ICWO Approach

Indian Community Welfare Organization swears by our vision to improve the quality of life of the several marginalized groups in India and has been working towards it since 1994.

Over the years of our service, we have realized that the marginalized communities have a long way to go until they experience a total inclusion and equal status in society, but we also believe that our efforts are bringing in the necessary ripples to ride the new wave of change.

We have streamlined an elaborate road-map to enhance our approach to improving the lives of the marginalized communities of the nation.

The “Holistic Approach” to Equality:

At ICWO we want the marginalized community to always experience this:

“ Never above us, Never below us, but Always beside us!”

We aim to achieve this goal through the following steps:

  • Identify the Problems: Any community facing any violation of rights should be heard by us and forwarded ahead to the necessary authorities. We identify these violations and work with the communities to demand accountability from the government and permanent solutions and/or mitigate the impact of these deep-rooted problems on the communities.
  • Mobilise Local Communities: Through interactions, workshops and training with communities, we make them aware of their due entitlements from the government to bring about a better living for themselves and their communities.
  • Create Awareness: We sensitise people on issues that affect the minority’s rights violations through various mediums of communication. We also form or participate in networks and alliances to lobby for community-friendly policies.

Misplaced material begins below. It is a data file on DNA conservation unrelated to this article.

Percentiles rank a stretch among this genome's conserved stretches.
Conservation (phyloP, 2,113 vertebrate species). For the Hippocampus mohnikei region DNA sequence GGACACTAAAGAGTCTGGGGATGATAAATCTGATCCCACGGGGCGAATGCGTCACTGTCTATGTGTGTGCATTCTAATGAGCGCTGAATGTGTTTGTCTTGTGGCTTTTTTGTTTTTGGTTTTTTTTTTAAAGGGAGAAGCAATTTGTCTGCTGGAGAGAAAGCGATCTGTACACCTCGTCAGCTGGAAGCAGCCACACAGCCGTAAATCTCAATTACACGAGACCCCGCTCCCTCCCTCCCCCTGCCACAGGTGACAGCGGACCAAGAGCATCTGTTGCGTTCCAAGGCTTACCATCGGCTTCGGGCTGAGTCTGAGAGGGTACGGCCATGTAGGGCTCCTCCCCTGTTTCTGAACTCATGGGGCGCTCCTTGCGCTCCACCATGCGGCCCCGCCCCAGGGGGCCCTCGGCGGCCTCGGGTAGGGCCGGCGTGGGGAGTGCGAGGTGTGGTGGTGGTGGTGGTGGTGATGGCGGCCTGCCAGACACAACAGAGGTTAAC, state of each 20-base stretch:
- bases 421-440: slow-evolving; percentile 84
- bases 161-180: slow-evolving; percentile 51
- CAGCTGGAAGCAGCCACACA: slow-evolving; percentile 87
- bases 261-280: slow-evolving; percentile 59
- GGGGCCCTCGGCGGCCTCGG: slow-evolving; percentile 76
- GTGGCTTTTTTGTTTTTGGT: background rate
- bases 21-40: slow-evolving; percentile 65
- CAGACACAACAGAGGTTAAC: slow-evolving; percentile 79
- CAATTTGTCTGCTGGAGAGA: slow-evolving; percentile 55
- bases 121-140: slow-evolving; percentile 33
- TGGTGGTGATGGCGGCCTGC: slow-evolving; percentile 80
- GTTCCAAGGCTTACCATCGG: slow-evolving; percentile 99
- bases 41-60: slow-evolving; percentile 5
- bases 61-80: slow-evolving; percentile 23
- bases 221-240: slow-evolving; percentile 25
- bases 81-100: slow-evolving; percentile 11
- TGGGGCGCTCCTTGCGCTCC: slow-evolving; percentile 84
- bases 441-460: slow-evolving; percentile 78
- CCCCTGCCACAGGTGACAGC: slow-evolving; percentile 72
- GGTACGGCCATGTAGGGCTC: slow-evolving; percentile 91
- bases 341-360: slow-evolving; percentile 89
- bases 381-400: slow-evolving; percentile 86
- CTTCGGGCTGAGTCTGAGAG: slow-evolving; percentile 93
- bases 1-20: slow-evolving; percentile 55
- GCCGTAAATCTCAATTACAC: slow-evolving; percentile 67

• Generate Public Support: We source funds and resources from individuals like you and through institutional partnerships. We encourage people from all walks of life to contribute to creating an environment in which communities enjoy their basic rights.
  • Support Change: We support the change by giving momentum to the activities undertaken by the marginalized communities for better inclusion and equal treatment.
Nature of Support

ICWO’s role as a catalyst has determined our strategies at every juncture – from the fundraising methods we apply to the nature of our relationship with the Communities we partner.

Our interventions are designed to include:

  • ● Direct action approach
  • ● Community mobilisation linking community rights and local pre-dominant issues
  • ● Meticulous planning, monitoring and evaluation both, financial and plan-oriented

The most effective long-term solution to the multiple causes of poverty, deprivation, exploitation and abuse that constrain the rights of India’s marginalized community. In recent years, we have spearheaded a concerted, statewide grassroots campaign in partnership with local communities that aims to establish:

  • ● Authentic data on the situation
  • ● Workable models to achieve long-term success
  • ● Nation-wide support from all segments of society for the policy changes
  • ● Grassroots community mobilisation aimed at ensuring long-term success